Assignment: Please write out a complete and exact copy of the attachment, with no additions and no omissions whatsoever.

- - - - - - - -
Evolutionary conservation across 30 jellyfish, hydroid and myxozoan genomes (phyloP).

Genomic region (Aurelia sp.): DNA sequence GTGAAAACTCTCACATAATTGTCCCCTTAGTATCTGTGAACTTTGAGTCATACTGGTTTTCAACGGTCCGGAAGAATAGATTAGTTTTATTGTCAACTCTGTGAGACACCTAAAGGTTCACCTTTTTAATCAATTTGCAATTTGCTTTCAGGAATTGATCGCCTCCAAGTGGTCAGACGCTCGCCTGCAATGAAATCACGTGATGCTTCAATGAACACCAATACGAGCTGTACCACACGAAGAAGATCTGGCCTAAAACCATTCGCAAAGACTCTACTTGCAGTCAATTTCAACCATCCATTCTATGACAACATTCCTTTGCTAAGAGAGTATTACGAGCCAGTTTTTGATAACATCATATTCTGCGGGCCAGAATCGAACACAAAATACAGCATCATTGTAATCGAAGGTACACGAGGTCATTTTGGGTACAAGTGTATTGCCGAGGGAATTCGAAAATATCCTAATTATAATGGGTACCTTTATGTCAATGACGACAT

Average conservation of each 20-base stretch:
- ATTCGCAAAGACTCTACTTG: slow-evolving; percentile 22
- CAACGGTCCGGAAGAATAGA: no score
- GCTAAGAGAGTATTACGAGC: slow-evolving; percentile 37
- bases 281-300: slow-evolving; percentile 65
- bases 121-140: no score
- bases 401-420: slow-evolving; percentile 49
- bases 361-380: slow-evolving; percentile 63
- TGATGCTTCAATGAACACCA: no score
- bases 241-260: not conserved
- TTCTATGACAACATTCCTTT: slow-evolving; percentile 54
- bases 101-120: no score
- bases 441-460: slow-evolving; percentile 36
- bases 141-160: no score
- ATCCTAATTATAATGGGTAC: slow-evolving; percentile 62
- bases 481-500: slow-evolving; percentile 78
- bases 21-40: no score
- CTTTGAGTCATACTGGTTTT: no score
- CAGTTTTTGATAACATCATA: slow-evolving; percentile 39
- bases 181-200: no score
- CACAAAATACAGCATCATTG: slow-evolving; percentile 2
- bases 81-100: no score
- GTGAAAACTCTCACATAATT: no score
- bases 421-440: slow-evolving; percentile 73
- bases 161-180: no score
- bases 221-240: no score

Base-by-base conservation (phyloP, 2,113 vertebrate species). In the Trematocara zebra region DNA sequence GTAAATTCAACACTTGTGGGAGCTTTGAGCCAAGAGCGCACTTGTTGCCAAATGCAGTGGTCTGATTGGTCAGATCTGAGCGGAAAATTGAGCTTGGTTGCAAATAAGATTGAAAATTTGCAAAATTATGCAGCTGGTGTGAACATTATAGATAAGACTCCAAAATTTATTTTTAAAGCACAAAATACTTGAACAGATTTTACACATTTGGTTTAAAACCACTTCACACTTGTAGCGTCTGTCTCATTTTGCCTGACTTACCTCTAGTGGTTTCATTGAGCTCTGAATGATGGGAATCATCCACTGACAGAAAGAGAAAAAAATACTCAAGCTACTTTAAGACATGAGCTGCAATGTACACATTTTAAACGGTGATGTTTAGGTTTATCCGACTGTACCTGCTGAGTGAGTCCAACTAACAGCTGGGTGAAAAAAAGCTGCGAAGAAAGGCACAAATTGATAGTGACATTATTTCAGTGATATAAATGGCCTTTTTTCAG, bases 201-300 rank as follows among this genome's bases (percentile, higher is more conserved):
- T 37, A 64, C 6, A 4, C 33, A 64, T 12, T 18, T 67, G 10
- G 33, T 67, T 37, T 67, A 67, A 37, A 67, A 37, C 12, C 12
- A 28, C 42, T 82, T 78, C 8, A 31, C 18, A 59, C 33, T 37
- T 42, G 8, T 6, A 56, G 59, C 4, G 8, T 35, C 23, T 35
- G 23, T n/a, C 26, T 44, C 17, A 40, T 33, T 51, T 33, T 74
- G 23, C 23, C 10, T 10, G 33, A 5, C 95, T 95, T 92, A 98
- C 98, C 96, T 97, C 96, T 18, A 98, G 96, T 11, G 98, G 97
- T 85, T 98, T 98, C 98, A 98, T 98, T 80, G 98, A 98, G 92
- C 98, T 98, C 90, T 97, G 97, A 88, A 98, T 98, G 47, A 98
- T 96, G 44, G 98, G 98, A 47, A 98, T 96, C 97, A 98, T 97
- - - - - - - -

Evolutionary conservation across 30 jellyfish, hydroid and myxozoan genomes (phyloP).

Genomic region (Aurelia sp.): DNA sequence GTGAAAACTCTCACATAATTGTCCCCTTAGTATCTGTGAACTTTGAGTCATACTGGTTTTCAACGGTCCGGAAGAATAGATTAGTTTTATTGTCAACTCTGTGAGACACCTAAAGGTTCACCTTTTTAATCAATTTGCAATTTGCTTTCAGGAATTGATCGCCTCCAAGTGGTCAGACGCTCGCCTGCAATGAAATCACGTGATGCTTCAATGAACACCAATACGAGCTGTACCACACGAAGAAGATCTGGCCTAAAACCATTCGCAAAGACTCTACTTGCAGTCAATTTCAACCATCCATTCTATGACAACATTCCTTTGCTAAGAGAGTATTACGAGCCAGTTTTTGATAACATCATATTCTGCGGGCCAGAATCGAACACAAAATACAGCATCATTGTAATCGAAGGTACACGAGGTCATTTTGGGTACAAGTGTATTGCCGAGGGAATTCGAAAATATCCTAATTATAATGGGTACCTTTATGTCAATGACGACAT

Average conservation of each 20-base stretch:
- ATTCGCAAAGACTCTACTTG: slow-evolving; percentile 22
- CAACGGTCCGGAAGAATAGA: no score
- GCTAAGAGAGTATTACGAGC: slow-evolving; percentile 37
- bases 281-300: slow-evolving; percentile 65
- bases 121-140: no score
- bases 401-420: slow-evolving; percentile 49
- bases 361-380: slow-evolving; percentile 63
- TGATGCTTCAATGAACACCA: no score
- bases 241-260: not conserved
- TTCTATGACAACATTCCTTT: slow-evolving; percentile 54
- bases 101-120: no score
- bases 441-460: slow-evolving; percentile 36
- bases 141-160: no score
- ATCCTAATTATAATGGGTAC: slow-evolving; percentile 62
- bases 481-500: slow-evolving; percentile 78
- bases 21-40: no score
- CTTTGAGTCATACTGGTTTT: no score
- CAGTTTTTGATAACATCATA: slow-evolving; percentile 39
- bases 181-200: no score
- CACAAAATACAGCATCATTG: slow-evolving; percentile 2
- bases 81-100: no score
- GTGAAAACTCTCACATAATT: no score
- bases 421-440: slow-evolving; percentile 73
- bases 161-180: no score
- bases 221-240: no score

Base-by-base conservation (phyloP, 2,113 vertebrate species). In the Trematocara zebra region DNA sequence GTAAATTCAACACTTGTGGGAGCTTTGAGCCAAGAGCGCACTTGTTGCCAAATGCAGTGGTCTGATTGGTCAGATCTGAGCGGAAAATTGAGCTTGGTTGCAAATAAGATTGAAAATTTGCAAAATTATGCAGCTGGTGTGAACATTATAGATAAGACTCCAAAATTTATTTTTAAAGCACAAAATACTTGAACAGATTTTACACATTTGGTTTAAAACCACTTCACACTTGTAGCGTCTGTCTCATTTTGCCTGACTTACCTCTAGTGGTTTCATTGAGCTCTGAATGATGGGAATCATCCACTGACAGAAAGAGAAAAAAATACTCAAGCTACTTTAAGACATGAGCTGCAATGTACACATTTTAAACGGTGATGTTTAGGTTTATCCGACTGTACCTGCTGAGTGAGTCCAACTAACAGCTGGGTGAAAAAAAGCTGCGAAGAAAGGCACAAATTGATAGTGACATTATTTCAGTGATATAAATGGCCTTTTTTCAG, bases 201-300 rank as follows among this genome's bases (percentile, higher is more conserved):
- T 37, A 64, C 6, A 4, C 33, A 64, T 12, T 18, T 67, G 10
- G 33, T 67, T 37, T 67, A 67, A 37, A 67, A 37, C 12, C 12
- A 28, C 42, T 82, T 78, C 8, A 31, C 18, A 59, C 33, T 37
- T 42, G 8, T 6, A 56, G 59, C 4, G 8, T 35, C 23, T 35
- G 23, T n/a, C 26, T 44, C 17, A 40, T 33, T 51, T 33, T 74
- G 23, C 23, C 10, T 10, G 33, A 5, C 95, T 95, T 92, A 98
- C 98, C 96, T 97, C 96, T 18, A 98, G 96, T 11, G 98, G 97
- T 85, T 98, T 98, C 98, A 98, T 98, T 80, G 98, A 98, G 92
- C 98, T 98, C 90, T 97, G 97, A 88, A 98, T 98, G 47, A 98
- T 96, G 44, G 98, G 98, A 47, A 98, T 96, C 97, A 98, T 97